Bill restricts access to personal information
Congress has approved a bill that will require states to obtain drivers' permission before giving third parties access to drivers' Social Security numbers, photographs, medical conditions and other personal information.
Provisions in the fiscal 2000 Transportation Appropriations bill also requires states to get permission before releasing any information, such as names, ages and addresses, to third parties for marketing purposes.
The House approved the appropriations bill restrictions last Friday, and the Senate signed on earlier this week. The provisions will go into effect in June if President Clinton signs the bill as expected. States that do not comply risk losing federal funding for transportation projects.
Last year, three states agreed to sell license photos and other license information to Image Data LLC, but all three have backed out after intense backlash from citizens. "At one point last year, Florida, South Carolina and Colorado had agreed to sell the photos, but it caused such an uproar from citizens that everyone backed out," said Misty Blackburn, a public information specialist at the Florida Department of Motor Vehicles.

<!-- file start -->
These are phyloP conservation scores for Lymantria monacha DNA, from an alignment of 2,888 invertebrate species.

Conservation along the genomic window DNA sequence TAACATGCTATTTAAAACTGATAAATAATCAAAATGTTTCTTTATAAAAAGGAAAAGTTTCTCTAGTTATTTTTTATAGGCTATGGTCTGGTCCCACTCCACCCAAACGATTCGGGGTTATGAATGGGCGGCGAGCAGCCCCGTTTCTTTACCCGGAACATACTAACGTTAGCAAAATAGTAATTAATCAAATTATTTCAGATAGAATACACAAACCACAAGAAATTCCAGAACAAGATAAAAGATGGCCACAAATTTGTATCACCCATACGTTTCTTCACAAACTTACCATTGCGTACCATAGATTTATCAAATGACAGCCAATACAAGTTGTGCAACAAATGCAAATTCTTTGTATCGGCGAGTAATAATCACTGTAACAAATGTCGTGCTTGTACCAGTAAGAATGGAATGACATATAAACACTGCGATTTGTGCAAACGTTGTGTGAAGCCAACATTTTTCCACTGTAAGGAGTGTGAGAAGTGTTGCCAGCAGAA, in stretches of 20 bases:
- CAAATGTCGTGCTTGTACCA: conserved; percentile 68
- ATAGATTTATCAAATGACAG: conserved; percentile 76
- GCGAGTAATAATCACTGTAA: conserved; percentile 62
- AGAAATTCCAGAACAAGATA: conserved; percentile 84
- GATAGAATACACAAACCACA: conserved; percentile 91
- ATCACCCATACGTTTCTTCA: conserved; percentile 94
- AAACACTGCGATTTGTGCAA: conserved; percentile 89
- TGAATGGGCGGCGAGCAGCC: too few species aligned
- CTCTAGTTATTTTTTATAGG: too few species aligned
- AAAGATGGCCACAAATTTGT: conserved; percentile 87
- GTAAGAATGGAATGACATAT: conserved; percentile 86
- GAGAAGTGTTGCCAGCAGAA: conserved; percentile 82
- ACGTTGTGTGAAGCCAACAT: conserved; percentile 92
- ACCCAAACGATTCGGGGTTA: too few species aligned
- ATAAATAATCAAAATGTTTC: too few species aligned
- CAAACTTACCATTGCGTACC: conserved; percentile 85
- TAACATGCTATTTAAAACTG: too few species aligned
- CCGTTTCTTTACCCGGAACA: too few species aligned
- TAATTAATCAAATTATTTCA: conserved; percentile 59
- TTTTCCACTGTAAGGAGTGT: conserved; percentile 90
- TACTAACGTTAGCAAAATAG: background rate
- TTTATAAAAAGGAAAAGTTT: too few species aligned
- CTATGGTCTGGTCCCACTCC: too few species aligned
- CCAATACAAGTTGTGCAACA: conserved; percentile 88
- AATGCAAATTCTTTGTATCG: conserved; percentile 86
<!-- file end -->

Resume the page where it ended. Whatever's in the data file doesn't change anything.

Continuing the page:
South Carolina signed a contract with Nashua, N.H.-based Image Data in January 1998 and had sold driver information from its database for the company to use, but voided the contract in March 1999 because of the problems it caused, said Sherri Iacobelli, a spokeswoman for the South Carolina DMV. More than 100,000 South Carolinians requested to "opt out" of the system before the contract was canceled.
"We got out of the contract, and they sued us," Iacobelli said. "After that, a billed was passed in the state legislature that restricted the information we can sell through the DMV, including photos, Social Security numbers, and height and weight [statistics]."
Image Data (www.imagedatallc.com) develops identity fraud prevention systems and has changed their system since the state contracts fell through earlier this year, said spokeswoman Lorna Christie. "We have totally revamped our technology and no longer require bulk purchasing from state databases. We want consumers to have the choice to participate in our new system," she said.
Christie said legal actions with the states and other parties are "still being resolved" but did not have specific information to offer.
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